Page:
News Roundup for December 12, 2018

December 12, 2018

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J Street in the News

Israel strengthens its ties with the West’s far right, Washington Post

“Under Netanyahu’s watch, Israel has amassed a conspicuous crop of illiberal allies. Some, like Salvini and Hungarian Prime Minister Viktor Orban, represent political movements with histories of neofascism and anti-Semitism….The strident ideology behind Netanyahu’s agenda alarms more-liberal supporters of Israel in the United States. ‘It’s extremely disturbing that Prime Minister Netanyahu and the Israeli government are embracing right-wing leaders with xenophobic ideologies and authoritarian leanings — and providing cover for those leaders’ anti-Semitic dogwhistles and affiliations,’ said Jeremy Ben-Ami, president of the left-leaning Jewish American group J Street…. ‘In their zeal to maintain the occupation and reject all criticism of its policies towards the Palestinians, the Israeli Right clearly feels kinship with other ultranationalist leaders who are demonizing ethnic minorities, civil society groups and democratic institutions,’ Ben-Ami continued. ‘By standing with the likes of Orban and Salvini, the Israeli government is ignoring the deep concerns of European Jewish leaders, and forgetting the historical lesson that any government which targets minorities and undermines liberal democracy is ultimately a threat to the Jewish people.’”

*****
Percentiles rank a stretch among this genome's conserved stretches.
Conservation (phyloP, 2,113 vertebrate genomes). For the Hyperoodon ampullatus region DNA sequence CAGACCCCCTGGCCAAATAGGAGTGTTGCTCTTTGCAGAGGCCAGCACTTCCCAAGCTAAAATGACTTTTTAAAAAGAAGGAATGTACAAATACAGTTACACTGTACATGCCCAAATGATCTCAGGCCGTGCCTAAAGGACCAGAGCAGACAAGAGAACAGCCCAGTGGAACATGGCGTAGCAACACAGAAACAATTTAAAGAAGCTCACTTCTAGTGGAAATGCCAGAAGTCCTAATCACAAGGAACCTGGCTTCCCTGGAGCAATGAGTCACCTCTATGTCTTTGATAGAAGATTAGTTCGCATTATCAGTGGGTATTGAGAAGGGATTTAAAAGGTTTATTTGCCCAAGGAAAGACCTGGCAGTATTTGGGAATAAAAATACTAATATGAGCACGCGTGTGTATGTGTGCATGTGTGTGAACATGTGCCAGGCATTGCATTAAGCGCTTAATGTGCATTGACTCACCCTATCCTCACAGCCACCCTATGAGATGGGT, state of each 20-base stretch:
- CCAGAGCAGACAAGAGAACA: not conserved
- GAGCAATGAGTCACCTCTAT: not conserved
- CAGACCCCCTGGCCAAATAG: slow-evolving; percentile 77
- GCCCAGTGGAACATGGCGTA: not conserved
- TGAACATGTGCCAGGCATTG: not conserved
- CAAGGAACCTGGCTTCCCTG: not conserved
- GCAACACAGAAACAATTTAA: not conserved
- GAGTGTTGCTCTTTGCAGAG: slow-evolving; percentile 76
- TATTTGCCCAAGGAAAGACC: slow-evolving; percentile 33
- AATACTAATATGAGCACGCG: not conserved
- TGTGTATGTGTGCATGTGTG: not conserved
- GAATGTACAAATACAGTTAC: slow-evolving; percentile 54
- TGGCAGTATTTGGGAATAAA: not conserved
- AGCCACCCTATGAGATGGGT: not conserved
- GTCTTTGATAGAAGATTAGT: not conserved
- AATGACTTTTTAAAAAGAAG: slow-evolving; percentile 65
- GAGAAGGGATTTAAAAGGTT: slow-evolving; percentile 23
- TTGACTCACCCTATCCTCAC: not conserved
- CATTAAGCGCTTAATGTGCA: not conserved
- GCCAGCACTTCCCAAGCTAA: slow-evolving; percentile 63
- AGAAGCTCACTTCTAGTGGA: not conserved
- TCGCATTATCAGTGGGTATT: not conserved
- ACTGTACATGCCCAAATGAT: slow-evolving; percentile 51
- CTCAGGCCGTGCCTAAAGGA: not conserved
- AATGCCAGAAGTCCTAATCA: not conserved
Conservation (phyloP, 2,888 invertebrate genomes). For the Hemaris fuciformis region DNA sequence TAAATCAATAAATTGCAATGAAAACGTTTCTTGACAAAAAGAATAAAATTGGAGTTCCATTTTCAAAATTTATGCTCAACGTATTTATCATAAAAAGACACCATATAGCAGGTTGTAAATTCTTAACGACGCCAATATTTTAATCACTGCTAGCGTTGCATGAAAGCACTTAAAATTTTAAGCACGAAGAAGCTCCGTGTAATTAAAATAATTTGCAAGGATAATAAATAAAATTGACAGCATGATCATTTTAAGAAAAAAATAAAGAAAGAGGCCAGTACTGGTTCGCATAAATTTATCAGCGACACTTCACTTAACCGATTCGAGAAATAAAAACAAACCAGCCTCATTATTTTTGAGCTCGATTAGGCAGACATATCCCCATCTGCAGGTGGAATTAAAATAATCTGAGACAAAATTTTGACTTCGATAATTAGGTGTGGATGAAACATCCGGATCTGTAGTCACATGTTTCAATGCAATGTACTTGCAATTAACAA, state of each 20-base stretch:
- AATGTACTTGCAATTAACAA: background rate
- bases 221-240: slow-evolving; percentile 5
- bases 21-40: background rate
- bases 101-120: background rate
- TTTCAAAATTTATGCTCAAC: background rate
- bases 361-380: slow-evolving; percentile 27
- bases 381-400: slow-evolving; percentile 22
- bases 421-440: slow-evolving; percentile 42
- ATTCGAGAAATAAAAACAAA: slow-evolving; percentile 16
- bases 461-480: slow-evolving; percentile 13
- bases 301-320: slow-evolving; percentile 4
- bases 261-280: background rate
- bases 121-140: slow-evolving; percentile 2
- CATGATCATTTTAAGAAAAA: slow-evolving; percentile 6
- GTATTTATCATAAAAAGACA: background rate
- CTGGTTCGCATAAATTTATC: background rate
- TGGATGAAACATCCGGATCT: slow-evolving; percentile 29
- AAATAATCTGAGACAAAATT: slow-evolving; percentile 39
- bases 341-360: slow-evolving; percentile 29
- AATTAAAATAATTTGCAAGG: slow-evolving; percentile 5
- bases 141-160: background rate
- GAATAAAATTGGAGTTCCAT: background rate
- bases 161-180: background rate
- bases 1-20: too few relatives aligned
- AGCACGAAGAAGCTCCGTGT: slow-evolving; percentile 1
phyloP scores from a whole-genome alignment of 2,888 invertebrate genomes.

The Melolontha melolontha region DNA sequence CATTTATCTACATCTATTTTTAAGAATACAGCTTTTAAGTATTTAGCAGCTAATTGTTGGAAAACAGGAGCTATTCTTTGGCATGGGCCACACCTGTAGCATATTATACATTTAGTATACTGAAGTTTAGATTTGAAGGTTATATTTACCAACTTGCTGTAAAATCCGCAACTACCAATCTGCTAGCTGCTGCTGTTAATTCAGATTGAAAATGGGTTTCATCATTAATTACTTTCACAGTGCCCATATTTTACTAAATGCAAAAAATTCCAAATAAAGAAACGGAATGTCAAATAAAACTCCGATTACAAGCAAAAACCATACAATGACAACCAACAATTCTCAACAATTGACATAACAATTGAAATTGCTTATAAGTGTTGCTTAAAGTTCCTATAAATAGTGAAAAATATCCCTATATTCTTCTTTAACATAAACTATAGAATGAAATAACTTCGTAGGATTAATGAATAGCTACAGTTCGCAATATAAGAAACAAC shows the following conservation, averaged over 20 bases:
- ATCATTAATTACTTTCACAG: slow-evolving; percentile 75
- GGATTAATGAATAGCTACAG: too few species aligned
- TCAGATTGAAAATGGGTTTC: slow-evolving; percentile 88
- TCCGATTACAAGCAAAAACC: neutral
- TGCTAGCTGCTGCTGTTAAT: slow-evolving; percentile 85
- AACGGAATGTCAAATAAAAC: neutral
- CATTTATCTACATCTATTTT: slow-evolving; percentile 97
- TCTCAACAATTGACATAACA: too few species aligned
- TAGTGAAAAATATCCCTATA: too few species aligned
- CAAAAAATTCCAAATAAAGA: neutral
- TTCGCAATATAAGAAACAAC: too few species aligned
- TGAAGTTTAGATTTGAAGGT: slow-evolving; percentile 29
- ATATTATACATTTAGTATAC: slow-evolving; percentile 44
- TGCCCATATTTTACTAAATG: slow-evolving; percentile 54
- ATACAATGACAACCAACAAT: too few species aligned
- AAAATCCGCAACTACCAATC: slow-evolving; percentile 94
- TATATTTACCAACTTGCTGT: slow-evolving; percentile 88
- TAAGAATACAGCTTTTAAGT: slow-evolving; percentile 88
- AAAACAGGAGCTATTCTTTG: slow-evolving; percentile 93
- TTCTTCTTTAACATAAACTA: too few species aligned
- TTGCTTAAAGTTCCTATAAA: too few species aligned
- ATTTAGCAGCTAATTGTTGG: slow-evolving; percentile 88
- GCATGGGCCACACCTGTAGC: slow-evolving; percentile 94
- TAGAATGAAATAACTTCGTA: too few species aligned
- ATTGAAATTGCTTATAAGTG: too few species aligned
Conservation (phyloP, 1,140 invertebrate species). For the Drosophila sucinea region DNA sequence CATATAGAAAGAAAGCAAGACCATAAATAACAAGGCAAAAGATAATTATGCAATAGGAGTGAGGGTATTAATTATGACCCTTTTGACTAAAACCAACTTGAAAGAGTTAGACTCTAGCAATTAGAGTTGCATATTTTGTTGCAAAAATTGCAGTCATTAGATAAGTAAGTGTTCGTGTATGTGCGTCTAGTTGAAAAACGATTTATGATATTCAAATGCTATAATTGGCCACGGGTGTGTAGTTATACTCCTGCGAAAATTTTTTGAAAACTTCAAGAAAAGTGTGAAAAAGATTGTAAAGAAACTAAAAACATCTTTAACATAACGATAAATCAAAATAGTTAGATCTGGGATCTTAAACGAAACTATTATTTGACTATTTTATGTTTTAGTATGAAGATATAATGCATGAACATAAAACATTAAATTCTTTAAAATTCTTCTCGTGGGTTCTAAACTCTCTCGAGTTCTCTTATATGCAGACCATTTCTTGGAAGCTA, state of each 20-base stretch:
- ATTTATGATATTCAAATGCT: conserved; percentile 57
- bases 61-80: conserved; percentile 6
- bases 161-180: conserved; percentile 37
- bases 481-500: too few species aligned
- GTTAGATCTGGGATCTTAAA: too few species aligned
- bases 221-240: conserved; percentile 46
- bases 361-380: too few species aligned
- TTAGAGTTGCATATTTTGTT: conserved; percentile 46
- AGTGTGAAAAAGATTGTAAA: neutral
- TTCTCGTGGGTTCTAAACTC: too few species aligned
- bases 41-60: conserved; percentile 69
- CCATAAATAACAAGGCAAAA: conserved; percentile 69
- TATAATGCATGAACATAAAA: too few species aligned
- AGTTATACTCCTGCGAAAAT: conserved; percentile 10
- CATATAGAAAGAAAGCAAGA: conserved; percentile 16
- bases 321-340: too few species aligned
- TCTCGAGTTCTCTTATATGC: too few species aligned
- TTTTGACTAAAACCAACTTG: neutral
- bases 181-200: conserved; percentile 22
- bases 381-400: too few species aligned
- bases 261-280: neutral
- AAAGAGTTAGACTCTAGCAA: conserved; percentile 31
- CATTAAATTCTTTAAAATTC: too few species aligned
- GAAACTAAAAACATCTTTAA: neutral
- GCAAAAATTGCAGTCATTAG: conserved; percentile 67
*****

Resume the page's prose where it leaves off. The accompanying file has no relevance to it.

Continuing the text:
Sharp Decline in Number of American Jews on Birthright Trips, Haaretz

“Recent studies have shown that Jewish millennials, who are largely progressive, feel less connected to Israel than their parents and grandparents because they perceive the country’s policies as antithetical to their values. In particular, they cite Israel’s treatment of Palestinians and of asylum seekers. Last week, for instance, a petition signed by 1,500 Jewish students – demanding that Birthright include in its itinerary Palestinian speakers able to address the realities of occupation – was delivered to Hillel directors at over 30 campuses across the United States. The petition was organized by J Street U, the campus affiliate of the pro-Israel, anti-occupation advocacy group. Hillel, the largest Jewish student organization in the world, is a major recruiter for Birthright. ‘The exclusion of voices of Palestinians and Palestinian citizens of Israel from Birthright runs counter to our core values,’ the petition said. ‘On a trip to Israel, we should experience the country’s history and culture, but we should also learn about the Israeli occupation of the West Bank and hear the voices of Palestinians living under occupation.’”

Top News and Analysis

In Jerusalem Meeting, Netanyahu Hails Italy’s Salvini as a ‘Great Friend of Israel’, Haaretz